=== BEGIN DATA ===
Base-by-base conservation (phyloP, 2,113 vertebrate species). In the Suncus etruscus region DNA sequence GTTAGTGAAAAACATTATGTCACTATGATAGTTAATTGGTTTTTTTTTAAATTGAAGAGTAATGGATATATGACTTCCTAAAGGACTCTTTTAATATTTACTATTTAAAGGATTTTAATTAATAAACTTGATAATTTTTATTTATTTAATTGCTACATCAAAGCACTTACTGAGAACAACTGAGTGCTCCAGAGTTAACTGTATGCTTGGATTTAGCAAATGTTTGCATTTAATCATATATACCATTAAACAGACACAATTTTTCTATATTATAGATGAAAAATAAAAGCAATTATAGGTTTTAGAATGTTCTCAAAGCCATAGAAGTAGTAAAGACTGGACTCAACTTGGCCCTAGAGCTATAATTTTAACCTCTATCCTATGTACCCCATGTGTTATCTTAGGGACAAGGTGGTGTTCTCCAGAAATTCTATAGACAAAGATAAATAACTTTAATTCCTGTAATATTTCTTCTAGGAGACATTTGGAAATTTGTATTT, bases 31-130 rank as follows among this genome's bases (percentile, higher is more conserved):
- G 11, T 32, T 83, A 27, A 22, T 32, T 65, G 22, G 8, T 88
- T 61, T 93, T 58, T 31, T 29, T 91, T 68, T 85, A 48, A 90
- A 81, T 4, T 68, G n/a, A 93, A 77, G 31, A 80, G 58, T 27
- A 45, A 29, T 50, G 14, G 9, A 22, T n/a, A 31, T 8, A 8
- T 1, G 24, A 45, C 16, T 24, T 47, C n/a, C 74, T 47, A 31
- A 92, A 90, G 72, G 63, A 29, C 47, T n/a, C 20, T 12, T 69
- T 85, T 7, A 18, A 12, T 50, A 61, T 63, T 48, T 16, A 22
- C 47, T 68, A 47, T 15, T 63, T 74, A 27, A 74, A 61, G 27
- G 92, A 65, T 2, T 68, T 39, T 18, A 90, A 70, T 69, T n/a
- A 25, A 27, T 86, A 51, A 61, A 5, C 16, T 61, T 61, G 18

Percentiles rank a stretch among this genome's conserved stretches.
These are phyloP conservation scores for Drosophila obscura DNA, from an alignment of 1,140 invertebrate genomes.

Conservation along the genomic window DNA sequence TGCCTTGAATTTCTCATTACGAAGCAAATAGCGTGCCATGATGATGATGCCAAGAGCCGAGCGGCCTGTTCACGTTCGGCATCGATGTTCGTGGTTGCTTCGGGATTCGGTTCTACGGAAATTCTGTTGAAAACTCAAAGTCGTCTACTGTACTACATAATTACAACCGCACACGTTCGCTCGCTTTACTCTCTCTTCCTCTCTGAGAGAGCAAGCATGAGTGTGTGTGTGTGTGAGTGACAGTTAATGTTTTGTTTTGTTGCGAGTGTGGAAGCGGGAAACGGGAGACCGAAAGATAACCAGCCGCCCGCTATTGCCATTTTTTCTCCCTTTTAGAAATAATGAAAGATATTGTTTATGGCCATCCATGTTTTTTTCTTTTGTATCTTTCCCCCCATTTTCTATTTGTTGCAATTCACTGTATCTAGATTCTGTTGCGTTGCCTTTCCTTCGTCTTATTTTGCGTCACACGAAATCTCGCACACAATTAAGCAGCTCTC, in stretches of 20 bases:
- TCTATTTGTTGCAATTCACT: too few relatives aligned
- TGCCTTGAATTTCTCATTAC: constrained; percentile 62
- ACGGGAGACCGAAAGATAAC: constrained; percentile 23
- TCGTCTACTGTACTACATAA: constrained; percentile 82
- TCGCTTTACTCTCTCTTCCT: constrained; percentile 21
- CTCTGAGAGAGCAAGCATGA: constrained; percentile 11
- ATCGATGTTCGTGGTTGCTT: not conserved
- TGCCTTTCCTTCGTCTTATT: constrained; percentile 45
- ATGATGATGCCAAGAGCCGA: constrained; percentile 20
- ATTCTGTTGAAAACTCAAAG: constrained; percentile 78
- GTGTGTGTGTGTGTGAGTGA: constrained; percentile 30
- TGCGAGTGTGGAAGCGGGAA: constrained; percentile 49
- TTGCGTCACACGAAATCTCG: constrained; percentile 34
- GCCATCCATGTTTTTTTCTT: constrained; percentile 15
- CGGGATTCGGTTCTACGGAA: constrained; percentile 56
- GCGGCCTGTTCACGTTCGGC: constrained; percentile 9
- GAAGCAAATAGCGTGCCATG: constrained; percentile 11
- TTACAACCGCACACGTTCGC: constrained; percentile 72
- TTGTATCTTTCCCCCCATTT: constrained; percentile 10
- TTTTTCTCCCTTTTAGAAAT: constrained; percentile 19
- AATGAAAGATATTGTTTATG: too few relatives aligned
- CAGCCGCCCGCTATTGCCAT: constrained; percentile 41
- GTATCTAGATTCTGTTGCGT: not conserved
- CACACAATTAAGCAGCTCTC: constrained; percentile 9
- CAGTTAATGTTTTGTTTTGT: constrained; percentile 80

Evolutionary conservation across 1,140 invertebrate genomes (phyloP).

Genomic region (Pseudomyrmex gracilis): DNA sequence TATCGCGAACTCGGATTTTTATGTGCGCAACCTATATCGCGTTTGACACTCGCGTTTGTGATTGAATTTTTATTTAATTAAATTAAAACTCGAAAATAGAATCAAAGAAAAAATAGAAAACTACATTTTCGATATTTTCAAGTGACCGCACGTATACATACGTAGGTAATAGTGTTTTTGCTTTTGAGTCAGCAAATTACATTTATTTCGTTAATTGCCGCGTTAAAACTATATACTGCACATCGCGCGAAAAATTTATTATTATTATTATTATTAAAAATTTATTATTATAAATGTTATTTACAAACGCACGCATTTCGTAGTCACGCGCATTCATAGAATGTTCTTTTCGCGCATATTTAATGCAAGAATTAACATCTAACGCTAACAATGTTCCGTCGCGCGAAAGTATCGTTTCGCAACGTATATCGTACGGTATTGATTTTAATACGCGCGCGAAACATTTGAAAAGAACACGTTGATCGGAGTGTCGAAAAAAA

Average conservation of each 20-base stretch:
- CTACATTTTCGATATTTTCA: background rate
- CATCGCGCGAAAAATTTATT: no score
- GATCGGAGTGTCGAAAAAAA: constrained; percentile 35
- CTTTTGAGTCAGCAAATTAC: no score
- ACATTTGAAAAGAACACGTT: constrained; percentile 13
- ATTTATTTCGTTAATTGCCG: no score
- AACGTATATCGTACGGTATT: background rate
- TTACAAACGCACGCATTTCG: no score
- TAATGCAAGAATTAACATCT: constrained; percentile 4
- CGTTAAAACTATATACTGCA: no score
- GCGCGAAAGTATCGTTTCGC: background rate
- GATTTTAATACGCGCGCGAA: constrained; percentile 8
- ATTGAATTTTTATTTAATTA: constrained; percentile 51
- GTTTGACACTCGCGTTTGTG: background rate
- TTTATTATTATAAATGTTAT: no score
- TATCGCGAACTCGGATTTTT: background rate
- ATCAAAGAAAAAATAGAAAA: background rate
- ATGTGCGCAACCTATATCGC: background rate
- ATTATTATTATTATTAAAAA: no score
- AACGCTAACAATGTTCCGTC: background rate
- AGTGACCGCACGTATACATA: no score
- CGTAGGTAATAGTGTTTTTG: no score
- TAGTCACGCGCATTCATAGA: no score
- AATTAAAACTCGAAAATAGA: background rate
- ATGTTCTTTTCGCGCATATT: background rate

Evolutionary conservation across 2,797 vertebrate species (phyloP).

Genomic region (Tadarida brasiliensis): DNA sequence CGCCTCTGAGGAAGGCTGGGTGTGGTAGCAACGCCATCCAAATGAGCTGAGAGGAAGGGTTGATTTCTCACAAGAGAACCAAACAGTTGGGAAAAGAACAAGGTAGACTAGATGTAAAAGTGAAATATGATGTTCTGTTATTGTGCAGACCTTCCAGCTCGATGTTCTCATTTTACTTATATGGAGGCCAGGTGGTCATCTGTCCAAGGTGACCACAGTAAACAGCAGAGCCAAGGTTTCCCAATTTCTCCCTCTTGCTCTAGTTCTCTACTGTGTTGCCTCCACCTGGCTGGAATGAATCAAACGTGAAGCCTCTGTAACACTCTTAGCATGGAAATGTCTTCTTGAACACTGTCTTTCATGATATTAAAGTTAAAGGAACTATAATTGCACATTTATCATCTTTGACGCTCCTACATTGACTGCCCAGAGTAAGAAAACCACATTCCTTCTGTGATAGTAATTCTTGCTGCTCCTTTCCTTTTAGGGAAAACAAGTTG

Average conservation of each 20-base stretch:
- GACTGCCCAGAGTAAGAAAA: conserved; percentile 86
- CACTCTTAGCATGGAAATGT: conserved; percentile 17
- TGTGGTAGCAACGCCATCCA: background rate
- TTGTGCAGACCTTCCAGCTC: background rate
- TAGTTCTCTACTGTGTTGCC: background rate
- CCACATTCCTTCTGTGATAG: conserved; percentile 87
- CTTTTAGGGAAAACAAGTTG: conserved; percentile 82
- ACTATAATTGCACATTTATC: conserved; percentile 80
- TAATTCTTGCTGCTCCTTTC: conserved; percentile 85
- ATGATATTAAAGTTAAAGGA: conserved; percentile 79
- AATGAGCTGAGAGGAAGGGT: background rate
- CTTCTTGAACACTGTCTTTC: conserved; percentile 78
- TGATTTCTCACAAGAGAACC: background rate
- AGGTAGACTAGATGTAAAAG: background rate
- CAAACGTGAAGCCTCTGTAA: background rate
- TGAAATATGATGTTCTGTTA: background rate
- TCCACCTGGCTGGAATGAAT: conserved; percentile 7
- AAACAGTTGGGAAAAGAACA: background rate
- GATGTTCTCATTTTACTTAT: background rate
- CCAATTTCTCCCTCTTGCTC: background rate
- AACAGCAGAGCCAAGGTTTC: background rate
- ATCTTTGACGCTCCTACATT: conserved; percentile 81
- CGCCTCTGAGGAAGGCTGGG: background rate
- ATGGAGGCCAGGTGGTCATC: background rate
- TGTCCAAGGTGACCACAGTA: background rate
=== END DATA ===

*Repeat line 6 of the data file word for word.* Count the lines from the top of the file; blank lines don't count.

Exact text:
- T 1, G 24, A 45, C 16, T 24, T 47, C n/a, C 74, T 47, A 31